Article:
Short breaks
Simon Busch, MSN Travel editor
16/11/2011 11:06 | By Simon Busch, editor, MSN Travel

Lightning visit: Brussels

Simon Busch on five top things to enjoy on a short break to the Belgian capital


A bit of an experiment last weekend to squeeze the most out of two days on a European break: girlfriend and I hopped on the Eurostar at 8 on Saturday morning and returned on one of the last trains on Sunday evening. Our destination: a new city for me, and one widely but - I found - unfairly characterised as a rather grey workaday place given its status as the bureaucratic capital of the EU.

In fact, the city has distinct charms and, thankfully, not too many other tourists to get in the way of you enjoying them. Moreover, with a population of around one million, it's about the right size to enjoy in a packed weekend. After duly consulting various guides and other reports on the city, here's my pick of the five must-see attractions in Brussels.

1) The Magritte Museum

A surrealist Magritte image (© Getty)

A surrealist painting by the Belgian artist Magritte

Three storeys of a building devoted to the great Belgian surrealist artist, whose highly memorable works, some say, set the tone for much of the popular imagery, including advertising, of the latter part of the 20th century and beyond. The Magritte galleries form part of the Royal Museums of Fine Arts of Belgium, whose fine collections of works by classical artists such as Bruegel and Cranach can be seen for a few more euros on the ticket price.

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2) Grand Place

Self-effacing little Brussels rather keeps this marvel to itself. The ornate, mainly 17th-century buildings surrounding the Grand Place square, including various guildhalls and the town hall, are in generally magnificent shape and giddily transport you back to a magical, pre-modern European world. Thankfully, there are many, rather more updated beer houses around the periphery, where you can rest your feet and choose from many, invariably delicious Trappist and other Belgian ales.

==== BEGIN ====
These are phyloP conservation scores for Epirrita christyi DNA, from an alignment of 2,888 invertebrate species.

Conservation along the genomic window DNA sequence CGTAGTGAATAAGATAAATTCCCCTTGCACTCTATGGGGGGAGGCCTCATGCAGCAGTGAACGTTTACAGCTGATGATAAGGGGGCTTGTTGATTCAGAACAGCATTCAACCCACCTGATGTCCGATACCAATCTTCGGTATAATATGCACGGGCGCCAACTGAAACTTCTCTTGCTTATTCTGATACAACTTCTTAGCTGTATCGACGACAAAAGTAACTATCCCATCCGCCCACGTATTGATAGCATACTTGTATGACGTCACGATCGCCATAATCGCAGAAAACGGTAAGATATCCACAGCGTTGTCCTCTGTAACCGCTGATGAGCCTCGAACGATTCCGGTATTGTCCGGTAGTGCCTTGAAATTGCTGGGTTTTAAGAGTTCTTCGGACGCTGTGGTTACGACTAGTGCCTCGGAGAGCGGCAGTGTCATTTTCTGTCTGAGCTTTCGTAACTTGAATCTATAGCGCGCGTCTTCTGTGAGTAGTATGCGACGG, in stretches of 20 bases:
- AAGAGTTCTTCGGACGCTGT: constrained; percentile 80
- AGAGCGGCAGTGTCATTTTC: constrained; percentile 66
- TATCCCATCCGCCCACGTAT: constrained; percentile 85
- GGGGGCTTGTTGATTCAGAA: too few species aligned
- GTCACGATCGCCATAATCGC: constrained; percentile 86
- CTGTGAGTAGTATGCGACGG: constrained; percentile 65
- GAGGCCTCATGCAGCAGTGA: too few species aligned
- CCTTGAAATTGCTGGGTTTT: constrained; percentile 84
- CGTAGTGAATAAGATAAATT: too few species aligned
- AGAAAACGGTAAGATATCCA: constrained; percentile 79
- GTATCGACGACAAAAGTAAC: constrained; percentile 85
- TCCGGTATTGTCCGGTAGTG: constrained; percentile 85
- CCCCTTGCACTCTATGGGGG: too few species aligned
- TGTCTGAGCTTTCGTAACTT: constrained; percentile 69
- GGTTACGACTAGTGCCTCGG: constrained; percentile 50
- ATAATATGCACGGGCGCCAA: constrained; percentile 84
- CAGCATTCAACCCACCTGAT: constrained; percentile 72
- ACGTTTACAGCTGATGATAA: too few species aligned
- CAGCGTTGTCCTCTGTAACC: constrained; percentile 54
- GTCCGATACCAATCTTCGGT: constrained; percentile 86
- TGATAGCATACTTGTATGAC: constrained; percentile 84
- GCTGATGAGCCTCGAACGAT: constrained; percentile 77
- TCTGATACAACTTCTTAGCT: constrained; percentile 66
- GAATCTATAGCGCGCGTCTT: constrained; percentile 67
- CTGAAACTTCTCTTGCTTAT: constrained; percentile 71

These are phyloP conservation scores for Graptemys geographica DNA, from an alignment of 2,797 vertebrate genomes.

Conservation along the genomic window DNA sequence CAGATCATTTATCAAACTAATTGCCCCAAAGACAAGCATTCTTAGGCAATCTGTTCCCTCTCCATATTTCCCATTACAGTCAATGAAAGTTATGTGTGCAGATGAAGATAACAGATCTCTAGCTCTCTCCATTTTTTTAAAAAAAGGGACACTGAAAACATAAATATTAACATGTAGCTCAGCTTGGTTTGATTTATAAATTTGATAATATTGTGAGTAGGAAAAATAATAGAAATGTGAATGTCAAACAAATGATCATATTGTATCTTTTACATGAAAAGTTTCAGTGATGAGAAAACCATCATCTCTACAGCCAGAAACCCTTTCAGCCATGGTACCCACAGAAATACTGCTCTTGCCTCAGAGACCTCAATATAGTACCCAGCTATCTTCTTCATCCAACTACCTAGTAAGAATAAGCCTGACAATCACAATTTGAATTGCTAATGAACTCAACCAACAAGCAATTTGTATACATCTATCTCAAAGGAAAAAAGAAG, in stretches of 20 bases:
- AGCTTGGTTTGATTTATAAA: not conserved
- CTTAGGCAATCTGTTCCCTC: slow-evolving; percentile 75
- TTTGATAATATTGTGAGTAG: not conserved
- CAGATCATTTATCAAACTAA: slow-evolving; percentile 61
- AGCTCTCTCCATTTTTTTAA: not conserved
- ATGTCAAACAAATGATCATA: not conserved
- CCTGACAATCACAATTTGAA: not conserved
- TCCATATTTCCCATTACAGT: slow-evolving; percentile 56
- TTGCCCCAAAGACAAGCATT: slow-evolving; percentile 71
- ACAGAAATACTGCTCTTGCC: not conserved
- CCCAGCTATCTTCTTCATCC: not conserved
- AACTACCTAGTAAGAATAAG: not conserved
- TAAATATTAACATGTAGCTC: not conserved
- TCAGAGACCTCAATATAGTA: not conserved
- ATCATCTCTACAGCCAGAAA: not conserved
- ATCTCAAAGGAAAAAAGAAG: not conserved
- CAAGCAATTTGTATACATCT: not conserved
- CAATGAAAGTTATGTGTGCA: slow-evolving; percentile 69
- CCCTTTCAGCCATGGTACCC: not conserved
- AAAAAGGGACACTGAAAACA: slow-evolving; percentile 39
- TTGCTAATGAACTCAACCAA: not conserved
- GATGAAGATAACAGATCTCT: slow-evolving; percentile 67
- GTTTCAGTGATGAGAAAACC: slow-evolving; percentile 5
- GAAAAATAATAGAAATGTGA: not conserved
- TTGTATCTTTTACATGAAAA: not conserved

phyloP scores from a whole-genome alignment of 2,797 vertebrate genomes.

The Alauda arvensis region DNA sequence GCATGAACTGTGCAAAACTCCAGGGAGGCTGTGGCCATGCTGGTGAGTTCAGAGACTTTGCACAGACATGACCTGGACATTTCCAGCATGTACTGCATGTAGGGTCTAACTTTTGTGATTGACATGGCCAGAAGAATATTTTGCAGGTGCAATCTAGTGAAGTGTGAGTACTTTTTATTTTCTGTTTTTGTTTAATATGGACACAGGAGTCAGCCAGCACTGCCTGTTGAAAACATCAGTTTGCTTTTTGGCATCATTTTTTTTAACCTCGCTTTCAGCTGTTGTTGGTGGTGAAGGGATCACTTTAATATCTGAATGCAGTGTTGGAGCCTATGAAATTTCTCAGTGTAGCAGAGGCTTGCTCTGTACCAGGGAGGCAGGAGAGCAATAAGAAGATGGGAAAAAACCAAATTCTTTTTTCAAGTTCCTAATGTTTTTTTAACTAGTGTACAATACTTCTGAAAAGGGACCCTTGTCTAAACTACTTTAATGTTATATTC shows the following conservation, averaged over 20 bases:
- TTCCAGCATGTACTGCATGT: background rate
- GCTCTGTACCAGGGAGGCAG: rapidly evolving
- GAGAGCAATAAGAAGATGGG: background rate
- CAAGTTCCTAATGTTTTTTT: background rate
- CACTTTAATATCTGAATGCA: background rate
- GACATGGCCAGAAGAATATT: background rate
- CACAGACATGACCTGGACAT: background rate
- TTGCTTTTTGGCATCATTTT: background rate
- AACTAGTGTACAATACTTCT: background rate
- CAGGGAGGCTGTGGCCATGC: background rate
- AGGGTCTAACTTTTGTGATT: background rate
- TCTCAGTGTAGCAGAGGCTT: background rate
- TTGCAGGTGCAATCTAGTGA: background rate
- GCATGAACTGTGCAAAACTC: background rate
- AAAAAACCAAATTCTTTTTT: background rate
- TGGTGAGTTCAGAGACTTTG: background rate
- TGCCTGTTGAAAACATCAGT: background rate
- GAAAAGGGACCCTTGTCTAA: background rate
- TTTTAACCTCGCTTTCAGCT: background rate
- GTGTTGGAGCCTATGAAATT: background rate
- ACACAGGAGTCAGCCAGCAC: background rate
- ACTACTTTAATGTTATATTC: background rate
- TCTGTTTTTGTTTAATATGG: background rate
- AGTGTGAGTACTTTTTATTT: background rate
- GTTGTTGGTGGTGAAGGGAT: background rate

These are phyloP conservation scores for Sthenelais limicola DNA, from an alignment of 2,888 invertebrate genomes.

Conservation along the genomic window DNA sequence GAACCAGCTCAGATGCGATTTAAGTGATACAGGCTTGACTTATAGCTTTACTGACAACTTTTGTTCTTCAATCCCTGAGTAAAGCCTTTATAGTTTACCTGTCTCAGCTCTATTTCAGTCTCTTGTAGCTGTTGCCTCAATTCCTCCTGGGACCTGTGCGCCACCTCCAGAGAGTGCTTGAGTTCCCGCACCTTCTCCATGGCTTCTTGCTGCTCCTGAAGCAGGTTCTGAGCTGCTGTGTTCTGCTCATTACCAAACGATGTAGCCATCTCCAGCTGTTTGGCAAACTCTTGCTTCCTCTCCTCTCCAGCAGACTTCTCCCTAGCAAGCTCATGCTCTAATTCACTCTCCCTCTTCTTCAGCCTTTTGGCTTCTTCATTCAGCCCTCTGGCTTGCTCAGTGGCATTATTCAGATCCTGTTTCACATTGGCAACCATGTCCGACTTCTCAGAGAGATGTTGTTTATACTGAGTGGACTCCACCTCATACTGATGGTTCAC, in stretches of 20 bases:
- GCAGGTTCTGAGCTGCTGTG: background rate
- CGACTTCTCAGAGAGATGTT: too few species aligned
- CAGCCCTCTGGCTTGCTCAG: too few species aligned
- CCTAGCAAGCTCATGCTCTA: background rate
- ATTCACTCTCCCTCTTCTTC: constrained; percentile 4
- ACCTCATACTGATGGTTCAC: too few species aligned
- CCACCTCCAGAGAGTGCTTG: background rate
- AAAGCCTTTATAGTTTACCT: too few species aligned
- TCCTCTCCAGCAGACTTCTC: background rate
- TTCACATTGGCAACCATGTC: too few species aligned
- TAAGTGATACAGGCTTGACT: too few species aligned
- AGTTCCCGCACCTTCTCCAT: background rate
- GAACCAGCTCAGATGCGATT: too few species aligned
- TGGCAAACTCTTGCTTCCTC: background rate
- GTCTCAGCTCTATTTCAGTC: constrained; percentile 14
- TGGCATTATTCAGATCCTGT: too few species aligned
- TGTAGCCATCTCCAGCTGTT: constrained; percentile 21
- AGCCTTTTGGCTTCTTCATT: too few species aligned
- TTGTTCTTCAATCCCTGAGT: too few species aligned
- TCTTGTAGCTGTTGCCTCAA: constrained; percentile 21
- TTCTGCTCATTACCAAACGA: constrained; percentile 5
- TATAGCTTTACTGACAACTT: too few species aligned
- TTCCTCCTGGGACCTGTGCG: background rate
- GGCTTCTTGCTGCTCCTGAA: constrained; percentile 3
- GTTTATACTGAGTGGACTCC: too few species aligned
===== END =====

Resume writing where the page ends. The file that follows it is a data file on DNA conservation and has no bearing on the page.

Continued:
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3) Manneken Pis

Souvenirs of Manneken Pis - Brussels' peeing boy (© Getty)

Souvenirs of Manneken Pis - Brussels' peeing boy

He may invariably be swamped by tourists, like a bunch of gawking voyeurs on vacation, but you can't really say you've seen Brussels until you've seen the city's celebrated statue of a peeing boy. (The name means literally "little man pee" in Dutch dialect.) The small, bronze 17th century sculpture, which city authorities garb in all sorts of costumes on various festive occasions, is much smaller than you might expect for an exhibitionist of such renown.

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4) Atomium

To continue the theme, as it were, this sculpture of nine enormous linked metallic balls, intended to represent iron atoms, takes you back to a more innocent-seeming era of science-driven optimism. The structure, built for the 1958 World's Fair, was only ever meant to be temporary but it is so distinctive looking it became a destination in its own right and was refurbished in 2006. Give your inner chemistry-set nerd an outing to north Brussels suburbia and clamber around this slightly clunky tribute to the space age.

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5) Day trip: Waterloo

Monument at the battle site of Waterloo (© Getty)

Monument at the battle site of Waterloo

No, not just an Abba song. The site of the 1815 battle - 10km outside of Brussels - in which the Duke of Wellington finally put paid to the empire of Napoleon Bonaparte is not only significant as the place where modern Europe was forged by cannon fire. It also still feels deeply solemn as the ground on which 40,000 men lost their lives.

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TRAVEL FACTS
Simon stayed in Brussels courtesy of the Conrad Brussels, which is centrally located on fashionable Avenue Louise behind an original 19th-century facade.

Read more articles by Simon Busch on MSN Travel

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